Panel Discussion re. Zeek – Google Hangout

The panel discussion regarding Zeek Rewards last week was a huge success. Surprisingly, there were hardly any glitches with the technology. We got over an hour of solid content locked down in the video below. It was a great discussion with multiple lawyers and professionals familiar with the Zeek Rewards case. As many of you know, the Receiver sent out approximately 1,200 subpoenas recently requesting information from many of the “net winners.” This batch of subpoenas re-ignited a host of questions from both the winners and losers affiliated with Zeek. It’s my strong professional opinion that the needs between the winners and losers are unique and at odds with one another. The “net losers” want the receiver to recover as much money as possible so as to maximize the payout to the victims. In order to make the cash pot larger, the receiver is compelled to recover funds from the people that earned more from Zeek than they “invested” / spent into the program. In other words, the net losers want / need clawback litigation to occur. On the other hand, the people that earned more money than what they invested / spent, they’ll likely want to hold onto the cash. They’re going to argue that they earned the money, spent the money, etc. Both sides have unique issues. With lawyers positioned on both sides of the issue, we compiled a panel to answer the following questions:

Can the receiver pursue Zeek participants that reside overseas?
When does it make economic sense for a receiver to sue a net winner?
If a receiver gets a judgment against a net winner, what can he do with it?
What does the claims process look like for the net losers?
When can people expect a distribution of cash?
If an affiliate paid taxes on the income, how do they get the tax money back?
And we address a host of other question.

In the Hangout, we had the following participants

+Kevin Thompson, (MLM lawyer)
Jordan Maglich (Ponzi Tracker)
Len Clements (Market Wave)
Troy Dooly (MLM Help Desk)
Walt Burton (Commercial Real Estate attorney)
Phillip Young (Corporate Litigator / Bankruptcy Lawyer)

The information is free of charge. We hope you find the video informative. Also, as a reminder, if you’d like to unsubscribe to these updates, there’s an “Unsubscribe” button on the bottom of this email.


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What is a Receivership?

Receivership statutes are very complex and are often misunderstood, even by experienced attorneys. A receivership is similar to a bankruptcy proceeding, but with a few important differences. First, unlike bankruptcies, receiverships can be filed in either state court or federal court. In a receivership, the person appointed to take control of the assets (the “receiver”) is generally bound by the powers and restrictions contained in the court’s receivership order. In Zeek’s case, the receiver is Ken Bell.

IF I AM OWED MONEY BY A COMPANY IN RECEIVERSHIP, IS IT JUST GONE?

Not necessarily. While each receivership is different, many receiverships return money (called a “distribution”) to its creditors. If you’re reading this, it’s likely that you’re a “creditor” looking for answers regarding your piece of pie. Some receiverships result in a 100% distribution; others result in little or no distribution. A receiver is charged with protecting all receivership assets, liquidating those assets, evaluating all claims filed by the receivership’s creditors, and making a distribution to all legitimate creditors. The receiver is also charge with pursuing assets from some of the “winners” in the scheme i.e. investors that pulled out significant gains. This is known as “Clawback Litigation.” The receiver may also file suit against third-party vendors that profited by supporting the scheme. The receiver ordinarily files periodic reports with the court, updating it on the value of the receivership’s assets and the amount of money spent by the receiver in carrying out his or her duties. A distribution is normally made near the conclusion of the receivership matter, which can be months or even years into the proceeding. In this case, we expect this to be a very long and complicated matter.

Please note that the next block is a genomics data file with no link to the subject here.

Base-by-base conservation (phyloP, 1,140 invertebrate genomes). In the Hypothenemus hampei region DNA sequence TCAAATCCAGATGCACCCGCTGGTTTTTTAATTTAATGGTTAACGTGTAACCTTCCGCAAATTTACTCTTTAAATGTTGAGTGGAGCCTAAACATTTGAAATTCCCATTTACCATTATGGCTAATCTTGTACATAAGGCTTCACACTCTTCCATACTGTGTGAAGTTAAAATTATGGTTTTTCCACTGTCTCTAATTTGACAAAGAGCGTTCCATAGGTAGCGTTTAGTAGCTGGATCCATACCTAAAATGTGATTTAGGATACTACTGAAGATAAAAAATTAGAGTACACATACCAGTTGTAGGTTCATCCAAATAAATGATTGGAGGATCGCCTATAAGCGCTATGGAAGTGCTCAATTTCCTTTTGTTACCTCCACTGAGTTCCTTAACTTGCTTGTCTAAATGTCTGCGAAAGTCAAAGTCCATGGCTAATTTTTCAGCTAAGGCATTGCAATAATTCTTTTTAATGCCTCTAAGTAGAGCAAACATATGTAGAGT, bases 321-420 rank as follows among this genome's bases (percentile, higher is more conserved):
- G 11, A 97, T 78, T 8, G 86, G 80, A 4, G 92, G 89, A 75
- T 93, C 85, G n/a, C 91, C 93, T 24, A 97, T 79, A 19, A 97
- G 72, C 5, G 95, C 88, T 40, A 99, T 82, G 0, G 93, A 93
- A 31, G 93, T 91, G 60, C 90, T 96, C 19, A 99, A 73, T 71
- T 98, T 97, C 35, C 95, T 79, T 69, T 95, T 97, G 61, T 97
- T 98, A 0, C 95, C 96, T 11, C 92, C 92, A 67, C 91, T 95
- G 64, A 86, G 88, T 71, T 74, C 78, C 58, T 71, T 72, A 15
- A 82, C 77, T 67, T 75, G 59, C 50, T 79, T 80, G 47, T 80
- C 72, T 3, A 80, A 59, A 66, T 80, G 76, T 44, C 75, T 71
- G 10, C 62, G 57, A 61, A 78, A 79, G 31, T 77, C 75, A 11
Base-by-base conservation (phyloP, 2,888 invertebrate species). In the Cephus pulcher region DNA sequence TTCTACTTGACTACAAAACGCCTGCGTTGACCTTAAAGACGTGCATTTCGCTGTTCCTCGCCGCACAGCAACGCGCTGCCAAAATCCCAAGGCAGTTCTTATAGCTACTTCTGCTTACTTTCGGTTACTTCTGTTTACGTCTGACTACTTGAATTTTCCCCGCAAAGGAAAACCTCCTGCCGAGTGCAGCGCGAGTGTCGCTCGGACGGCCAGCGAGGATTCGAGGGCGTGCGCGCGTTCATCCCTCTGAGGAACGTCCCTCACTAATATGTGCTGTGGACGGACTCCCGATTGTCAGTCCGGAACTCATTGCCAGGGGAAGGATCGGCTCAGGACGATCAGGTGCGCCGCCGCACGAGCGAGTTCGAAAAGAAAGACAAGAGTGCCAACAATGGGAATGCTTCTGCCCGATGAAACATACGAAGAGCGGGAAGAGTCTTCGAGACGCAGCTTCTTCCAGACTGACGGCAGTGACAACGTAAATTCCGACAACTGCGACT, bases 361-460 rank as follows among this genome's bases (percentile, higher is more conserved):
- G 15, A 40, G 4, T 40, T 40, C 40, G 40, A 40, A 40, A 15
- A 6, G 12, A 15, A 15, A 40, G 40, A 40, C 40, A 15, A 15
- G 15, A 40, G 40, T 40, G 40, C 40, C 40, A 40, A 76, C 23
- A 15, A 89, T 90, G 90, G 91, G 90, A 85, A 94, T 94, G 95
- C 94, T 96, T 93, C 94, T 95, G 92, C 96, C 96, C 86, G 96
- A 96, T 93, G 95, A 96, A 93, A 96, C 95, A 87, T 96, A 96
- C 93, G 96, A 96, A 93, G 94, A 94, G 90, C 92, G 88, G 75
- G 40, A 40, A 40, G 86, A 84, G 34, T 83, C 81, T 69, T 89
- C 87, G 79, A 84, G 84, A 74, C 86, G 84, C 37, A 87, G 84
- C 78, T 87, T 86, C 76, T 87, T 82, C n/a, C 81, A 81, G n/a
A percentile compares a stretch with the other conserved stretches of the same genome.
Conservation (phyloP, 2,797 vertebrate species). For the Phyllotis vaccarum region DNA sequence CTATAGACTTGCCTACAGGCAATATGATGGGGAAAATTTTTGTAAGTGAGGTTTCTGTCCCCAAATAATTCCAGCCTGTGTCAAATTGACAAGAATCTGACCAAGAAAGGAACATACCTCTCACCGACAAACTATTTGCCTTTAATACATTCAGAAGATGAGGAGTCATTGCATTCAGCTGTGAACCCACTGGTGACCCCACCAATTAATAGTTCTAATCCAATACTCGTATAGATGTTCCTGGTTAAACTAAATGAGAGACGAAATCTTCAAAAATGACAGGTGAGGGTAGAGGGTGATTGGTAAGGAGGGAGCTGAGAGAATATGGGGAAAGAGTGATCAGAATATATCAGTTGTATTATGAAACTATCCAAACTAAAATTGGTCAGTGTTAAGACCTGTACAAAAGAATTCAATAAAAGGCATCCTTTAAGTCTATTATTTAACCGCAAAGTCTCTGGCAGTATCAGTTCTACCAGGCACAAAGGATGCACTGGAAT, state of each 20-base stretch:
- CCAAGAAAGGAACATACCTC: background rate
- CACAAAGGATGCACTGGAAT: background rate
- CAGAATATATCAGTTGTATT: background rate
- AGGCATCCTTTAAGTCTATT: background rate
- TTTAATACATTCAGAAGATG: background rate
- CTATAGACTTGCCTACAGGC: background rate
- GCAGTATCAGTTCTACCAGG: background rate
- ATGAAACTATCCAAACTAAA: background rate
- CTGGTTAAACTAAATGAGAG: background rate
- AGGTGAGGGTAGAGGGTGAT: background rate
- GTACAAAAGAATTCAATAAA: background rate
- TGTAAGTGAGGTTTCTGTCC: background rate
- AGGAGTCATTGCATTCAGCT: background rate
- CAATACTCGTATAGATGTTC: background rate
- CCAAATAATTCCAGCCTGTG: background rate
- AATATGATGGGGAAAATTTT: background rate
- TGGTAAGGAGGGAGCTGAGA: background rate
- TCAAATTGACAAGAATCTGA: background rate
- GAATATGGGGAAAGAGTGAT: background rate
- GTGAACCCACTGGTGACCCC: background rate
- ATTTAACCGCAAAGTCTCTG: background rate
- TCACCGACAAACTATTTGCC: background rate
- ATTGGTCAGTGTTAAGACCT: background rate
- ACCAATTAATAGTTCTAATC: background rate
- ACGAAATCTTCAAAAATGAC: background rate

IF I AM A CREDITOR OF A RECEIVERSHIP, WHAT CAN I DO TO PROTECT MYSELF?

First, try to stay well-informed. Carefully read any notice or update that you receive from the court or the receiver. If other information is readily available, keep yourself updated on the status of the receivership case. Most importantly, it is vital that you complete a proof of claim form within the timeframe established by the receiver. If you are a creditor of a receivership, you should receive a claim form and instructions in the mail once the claim process has been approved by the court. It is critical that you carefully and accurately provide all of the information requested (including supporting documentation) and return it within the time allotted by the receiver. If you fail to submit a claim, if you submit incorrect or incomplete claim forms, or if you fail to submit the claim form in a timely manner, the receiver may refuse to allow your claim and you may miss out on a distribution.